Kafoury and McDougal, a Portland law firm, is representing seven out of the 12 women who were involved in the criminal case. However, to avoid an even longer trial, the first proceedings include only two of their clients, as well as Hobbs. Suits involving the other five victims will be tried at a later date. Two other women working with other attorneys recently settled out of court for an undisclosed amount of money, according to Dick Baltus, spokesperson for the hospital.
Several of the victims still waiting for their trials were seated in the galley of the courtroom to observe the proceedings.
The Kafourys, McDougal and Wyers are seeking $6 million in compensatory and punitive damages for each of their clients. They claim MCMC administrators not only failed to take adequate steps to stop Field’s actions but engaged in an active cover-up to protect the institution from liability.
Duane Francis, chief executive officer of the hospital and Diane Storby, vice-president of operations, who deals with risk management and patient advocacy, are being sued personally for anywhere from $750,000 to $2 million in each of the victim’s claims. However, as agents of the hospital, they will not end up personally paying any judgment, if one is rendered. Both officials were present in the courtroom Wednesday and are represented by Andrew Efaw of Colorado.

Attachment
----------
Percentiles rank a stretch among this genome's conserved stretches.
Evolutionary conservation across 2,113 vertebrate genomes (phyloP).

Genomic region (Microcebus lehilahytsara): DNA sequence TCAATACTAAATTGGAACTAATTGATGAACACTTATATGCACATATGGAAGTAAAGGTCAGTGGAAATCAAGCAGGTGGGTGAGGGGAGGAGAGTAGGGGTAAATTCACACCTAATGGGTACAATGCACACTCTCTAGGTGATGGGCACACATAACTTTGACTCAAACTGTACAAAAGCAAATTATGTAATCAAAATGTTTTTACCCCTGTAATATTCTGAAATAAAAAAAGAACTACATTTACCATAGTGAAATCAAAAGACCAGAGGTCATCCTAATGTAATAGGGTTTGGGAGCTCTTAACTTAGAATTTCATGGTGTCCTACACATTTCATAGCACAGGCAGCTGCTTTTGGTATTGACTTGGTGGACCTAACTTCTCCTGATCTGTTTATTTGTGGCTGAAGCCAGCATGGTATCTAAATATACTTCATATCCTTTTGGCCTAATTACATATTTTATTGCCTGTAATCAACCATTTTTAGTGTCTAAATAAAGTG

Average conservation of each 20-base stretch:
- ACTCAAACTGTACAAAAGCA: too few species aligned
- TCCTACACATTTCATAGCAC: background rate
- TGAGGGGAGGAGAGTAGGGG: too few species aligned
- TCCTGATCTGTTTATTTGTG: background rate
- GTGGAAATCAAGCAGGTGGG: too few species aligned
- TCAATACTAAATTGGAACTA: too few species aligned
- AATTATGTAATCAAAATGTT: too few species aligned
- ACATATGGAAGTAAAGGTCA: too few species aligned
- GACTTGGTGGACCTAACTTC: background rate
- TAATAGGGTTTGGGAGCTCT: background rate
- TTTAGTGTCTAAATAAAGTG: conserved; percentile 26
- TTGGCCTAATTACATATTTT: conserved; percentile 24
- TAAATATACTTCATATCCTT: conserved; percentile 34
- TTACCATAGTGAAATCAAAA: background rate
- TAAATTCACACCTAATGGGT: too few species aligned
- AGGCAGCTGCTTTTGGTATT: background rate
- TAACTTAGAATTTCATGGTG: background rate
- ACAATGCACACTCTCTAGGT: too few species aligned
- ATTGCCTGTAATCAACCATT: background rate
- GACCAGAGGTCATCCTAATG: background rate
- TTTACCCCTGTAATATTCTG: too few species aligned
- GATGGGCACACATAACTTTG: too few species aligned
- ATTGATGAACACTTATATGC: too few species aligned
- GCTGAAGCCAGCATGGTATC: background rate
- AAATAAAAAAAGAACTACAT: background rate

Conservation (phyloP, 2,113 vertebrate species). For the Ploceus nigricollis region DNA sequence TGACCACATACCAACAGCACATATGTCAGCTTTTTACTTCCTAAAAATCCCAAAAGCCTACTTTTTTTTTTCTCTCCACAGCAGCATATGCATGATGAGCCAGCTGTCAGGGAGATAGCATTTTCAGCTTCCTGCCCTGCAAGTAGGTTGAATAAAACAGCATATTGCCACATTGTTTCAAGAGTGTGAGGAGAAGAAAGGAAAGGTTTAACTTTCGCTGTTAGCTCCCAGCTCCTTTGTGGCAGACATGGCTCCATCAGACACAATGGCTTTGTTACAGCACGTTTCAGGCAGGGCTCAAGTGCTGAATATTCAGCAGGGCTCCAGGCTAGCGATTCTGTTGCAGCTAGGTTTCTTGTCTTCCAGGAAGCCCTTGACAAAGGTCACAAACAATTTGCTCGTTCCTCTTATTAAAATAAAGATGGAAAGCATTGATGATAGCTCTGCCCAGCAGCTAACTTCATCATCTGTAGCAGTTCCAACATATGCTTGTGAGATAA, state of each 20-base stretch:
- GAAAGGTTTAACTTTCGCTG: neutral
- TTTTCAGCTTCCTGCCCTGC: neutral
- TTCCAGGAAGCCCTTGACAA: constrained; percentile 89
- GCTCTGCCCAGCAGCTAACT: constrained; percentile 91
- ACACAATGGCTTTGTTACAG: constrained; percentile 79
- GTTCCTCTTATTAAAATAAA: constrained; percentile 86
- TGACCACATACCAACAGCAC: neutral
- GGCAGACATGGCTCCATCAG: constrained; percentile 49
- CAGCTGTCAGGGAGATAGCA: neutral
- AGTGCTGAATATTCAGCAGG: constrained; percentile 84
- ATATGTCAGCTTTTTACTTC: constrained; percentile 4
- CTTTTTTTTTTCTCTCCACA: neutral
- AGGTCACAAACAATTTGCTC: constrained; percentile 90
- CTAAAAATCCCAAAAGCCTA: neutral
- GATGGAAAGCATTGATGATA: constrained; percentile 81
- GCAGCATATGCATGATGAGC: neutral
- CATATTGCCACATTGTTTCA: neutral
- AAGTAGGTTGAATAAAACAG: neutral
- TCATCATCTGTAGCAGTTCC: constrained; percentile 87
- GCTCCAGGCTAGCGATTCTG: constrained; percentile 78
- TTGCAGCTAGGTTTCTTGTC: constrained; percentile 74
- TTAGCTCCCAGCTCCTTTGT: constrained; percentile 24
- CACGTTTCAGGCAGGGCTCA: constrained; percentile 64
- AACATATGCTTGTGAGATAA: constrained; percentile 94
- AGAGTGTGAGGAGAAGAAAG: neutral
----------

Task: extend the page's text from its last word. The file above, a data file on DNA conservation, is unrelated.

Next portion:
He and Keating argue that MCMC officials did everything possible to deal with known complaints about Field. Administrators contend that reports of abuse were registered by only two women before the investigation into Field’s behavior was undertaken by detectives from The Dalles Police Department and Oregon State Police and other women came forward.
When one of the complainants failed to return calls and written requests for information, and the other recanted her story, Efaw said there was nothing further that could be done to get to the truth of the matter.
Wednesday afternoon, Crowley had to field another problem with a juror. A message had been delivered to him during lunch break that Juror 44 wanted to be excused because the corporation she worked for was objecting to her service.
After questioning her in chambers with attorneys from both sides, Crowley returned to the bench and said the issue had been resolved and 44 would remain on the jury. He said her employer could not, by law, prohibit her service and, in fact, was not actively trying to do so.
“I think it’s fair to summarize it this way — the issue had nothing to do with the nature of employment and I dismissed the matter,” he said.
Crowley then reminded everyone in the courtroom that the American justice system hinges on having jurors weigh evidence and render the judgment of the community, so their service is important.
Once opening arguments from both sides had been presented, which took until almost 4 p.m., Crowley turned to the jury and announced that they had been given the “road map” of the evidence that would be presented. He said the men and women on the panel had been allowed to “claim their own territory” by selecting where they sat during the first day of proceedings, but that would now become their assigned seat for the duration of the trial.
“You’ve heard opening statements, arguments and you’ve heard opinions, which should be disregarded. Now begins the presentation of evidence,” said Crowley.
Editor’s Note: In tomorrow’s edition of The Chronicle, the opening arguments in the civil case will be featured in side-by-side stories.